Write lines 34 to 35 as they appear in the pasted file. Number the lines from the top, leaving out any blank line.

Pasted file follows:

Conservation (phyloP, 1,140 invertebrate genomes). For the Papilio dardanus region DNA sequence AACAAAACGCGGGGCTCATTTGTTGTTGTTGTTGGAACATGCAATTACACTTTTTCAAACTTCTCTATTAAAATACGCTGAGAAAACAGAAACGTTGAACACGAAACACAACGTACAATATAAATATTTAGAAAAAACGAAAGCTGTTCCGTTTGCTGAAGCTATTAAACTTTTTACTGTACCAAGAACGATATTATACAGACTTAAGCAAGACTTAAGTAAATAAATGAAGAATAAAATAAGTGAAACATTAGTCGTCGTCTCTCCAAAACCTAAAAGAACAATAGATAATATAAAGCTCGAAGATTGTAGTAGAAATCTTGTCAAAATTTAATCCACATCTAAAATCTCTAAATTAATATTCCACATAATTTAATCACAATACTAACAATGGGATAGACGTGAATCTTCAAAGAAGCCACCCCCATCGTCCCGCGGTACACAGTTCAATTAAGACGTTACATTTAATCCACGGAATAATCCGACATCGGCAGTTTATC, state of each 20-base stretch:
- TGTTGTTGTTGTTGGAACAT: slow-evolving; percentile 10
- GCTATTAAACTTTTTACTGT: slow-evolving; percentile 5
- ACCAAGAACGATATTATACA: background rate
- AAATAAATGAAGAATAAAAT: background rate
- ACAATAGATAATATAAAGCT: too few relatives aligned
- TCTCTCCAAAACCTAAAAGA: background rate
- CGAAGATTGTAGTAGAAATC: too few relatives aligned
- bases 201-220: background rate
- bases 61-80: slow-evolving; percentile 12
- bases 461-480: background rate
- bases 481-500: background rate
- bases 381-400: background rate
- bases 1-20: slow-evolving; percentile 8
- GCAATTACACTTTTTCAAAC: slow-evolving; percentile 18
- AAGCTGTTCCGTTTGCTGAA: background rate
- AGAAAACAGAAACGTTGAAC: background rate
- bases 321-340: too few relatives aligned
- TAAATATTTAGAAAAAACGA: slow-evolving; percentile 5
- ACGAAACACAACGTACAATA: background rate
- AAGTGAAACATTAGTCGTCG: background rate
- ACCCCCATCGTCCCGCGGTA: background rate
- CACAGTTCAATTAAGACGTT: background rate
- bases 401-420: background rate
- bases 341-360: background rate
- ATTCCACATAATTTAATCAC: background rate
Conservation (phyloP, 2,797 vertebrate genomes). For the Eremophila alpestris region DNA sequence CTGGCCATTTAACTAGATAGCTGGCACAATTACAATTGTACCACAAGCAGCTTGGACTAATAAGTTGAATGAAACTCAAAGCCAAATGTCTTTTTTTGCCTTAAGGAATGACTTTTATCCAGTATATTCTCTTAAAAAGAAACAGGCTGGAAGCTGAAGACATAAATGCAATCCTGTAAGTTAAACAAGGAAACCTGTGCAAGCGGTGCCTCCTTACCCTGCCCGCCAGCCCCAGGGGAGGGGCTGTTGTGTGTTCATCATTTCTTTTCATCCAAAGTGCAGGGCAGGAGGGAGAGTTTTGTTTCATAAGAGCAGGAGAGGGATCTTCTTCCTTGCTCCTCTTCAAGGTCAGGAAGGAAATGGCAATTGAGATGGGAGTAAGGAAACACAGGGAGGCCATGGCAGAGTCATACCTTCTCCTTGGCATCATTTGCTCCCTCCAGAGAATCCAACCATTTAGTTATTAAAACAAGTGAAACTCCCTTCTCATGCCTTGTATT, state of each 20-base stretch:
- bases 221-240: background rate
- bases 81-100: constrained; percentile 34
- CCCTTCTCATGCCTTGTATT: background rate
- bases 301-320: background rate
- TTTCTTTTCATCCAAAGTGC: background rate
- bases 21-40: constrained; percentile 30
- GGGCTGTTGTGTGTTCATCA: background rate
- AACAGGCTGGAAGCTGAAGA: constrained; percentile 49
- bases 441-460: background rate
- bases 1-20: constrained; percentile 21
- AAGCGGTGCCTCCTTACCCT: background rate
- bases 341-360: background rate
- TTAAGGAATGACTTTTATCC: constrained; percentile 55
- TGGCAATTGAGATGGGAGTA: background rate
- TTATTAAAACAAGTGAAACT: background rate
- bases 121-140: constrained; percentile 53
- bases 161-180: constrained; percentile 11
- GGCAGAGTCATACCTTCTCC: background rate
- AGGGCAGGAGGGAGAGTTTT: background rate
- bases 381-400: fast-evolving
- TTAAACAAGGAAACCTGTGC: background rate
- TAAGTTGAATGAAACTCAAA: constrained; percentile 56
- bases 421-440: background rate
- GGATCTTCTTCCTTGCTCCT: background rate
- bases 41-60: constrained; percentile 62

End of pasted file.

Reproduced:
- GGGCTGTTGTGTGTTCATCA: background rate
- AACAGGCTGGAAGCTGAAGA: constrained; percentile 49